Sometimes we have those weekends that just knock us off our feet, throw off the order and harmony we think (unrealistically) we’ve created, and cause us to re-evaluate what’s going on in life. I had a bit of an epiphany this morning that I can attribute solely to some words from Lisa TerKeurst’s “Am I Messing Up My Kids,” study I’ve been working on, and thought this would be blog-worthy.
Now, initially, I have to state up front I don’t like to write things about my husband that could be misconstrued (negatively). When I reflect on the circumstances of the last few days (within the context of Lisa T.’s smackdown upside my head), I realize this won’t – it will reflect negatively on me, but I think part of the purpose of the blog (for me) is self-analysis, self-declaration, and then ultimately, catharsis. I’ll do the caveat — if you could be reading this and think negatively or positively of my husband, choose the positive. I’m the screwball in this circumstance.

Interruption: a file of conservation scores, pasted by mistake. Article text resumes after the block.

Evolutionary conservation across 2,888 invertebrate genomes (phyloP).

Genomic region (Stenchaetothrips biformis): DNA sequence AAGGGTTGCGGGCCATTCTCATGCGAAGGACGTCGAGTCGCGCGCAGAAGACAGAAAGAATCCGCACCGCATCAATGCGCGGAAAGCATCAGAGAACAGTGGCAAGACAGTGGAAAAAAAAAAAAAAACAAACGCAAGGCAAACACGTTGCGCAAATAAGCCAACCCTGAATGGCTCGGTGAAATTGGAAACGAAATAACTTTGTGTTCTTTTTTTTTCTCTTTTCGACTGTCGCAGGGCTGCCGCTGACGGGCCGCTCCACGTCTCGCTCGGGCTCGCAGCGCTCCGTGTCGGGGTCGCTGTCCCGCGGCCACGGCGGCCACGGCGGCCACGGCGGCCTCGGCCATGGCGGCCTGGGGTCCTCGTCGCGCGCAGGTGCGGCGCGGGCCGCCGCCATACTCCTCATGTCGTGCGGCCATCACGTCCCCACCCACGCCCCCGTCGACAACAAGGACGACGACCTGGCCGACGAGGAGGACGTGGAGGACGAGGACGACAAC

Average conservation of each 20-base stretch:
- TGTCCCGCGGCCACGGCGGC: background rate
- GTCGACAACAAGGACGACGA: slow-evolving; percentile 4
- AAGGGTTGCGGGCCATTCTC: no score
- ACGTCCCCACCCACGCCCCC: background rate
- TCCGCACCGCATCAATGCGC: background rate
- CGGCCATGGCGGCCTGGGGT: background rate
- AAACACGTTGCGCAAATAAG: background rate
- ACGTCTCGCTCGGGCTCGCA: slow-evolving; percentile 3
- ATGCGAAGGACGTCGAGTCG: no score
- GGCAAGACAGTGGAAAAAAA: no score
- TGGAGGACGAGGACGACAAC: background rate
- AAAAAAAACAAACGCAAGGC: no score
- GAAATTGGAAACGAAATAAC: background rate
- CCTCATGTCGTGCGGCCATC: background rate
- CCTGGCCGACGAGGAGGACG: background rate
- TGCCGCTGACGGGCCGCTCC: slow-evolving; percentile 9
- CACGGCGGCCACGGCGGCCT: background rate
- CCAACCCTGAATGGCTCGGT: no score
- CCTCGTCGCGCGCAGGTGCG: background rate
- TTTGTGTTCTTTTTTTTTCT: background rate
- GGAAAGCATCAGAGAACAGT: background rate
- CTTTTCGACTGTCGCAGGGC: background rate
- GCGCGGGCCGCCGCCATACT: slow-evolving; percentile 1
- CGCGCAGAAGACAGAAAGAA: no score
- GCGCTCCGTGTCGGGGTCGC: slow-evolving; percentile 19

It goes like this – my beloved husband showed up three days ago with two puppies (about 8 weeks old, I imagine). It was a complete shocker. We’d discussed a couple of months ago about getting a pup, because I (and the kids) had fallen in love with a pup at an animal swap (a Great Pyrenees, which I still hope to own some day because I want to snuggle in their fluffy white coat). Husband vetoed the pup, and namely for valid reasons (we didn’t know the home it came from, the lineage, the breed characteristics, it’s family interactions, etc). So I set aside my heart for a puppy, assuming the time would come along when we would get one. Little did I know my husband had not stopped the puppy-contemplations, and when he was out with the kids, and his father offered him two of these pups, he didn’t think there would be any harm in bringing them home. He knew I wanted pups, so viola, issue resolved.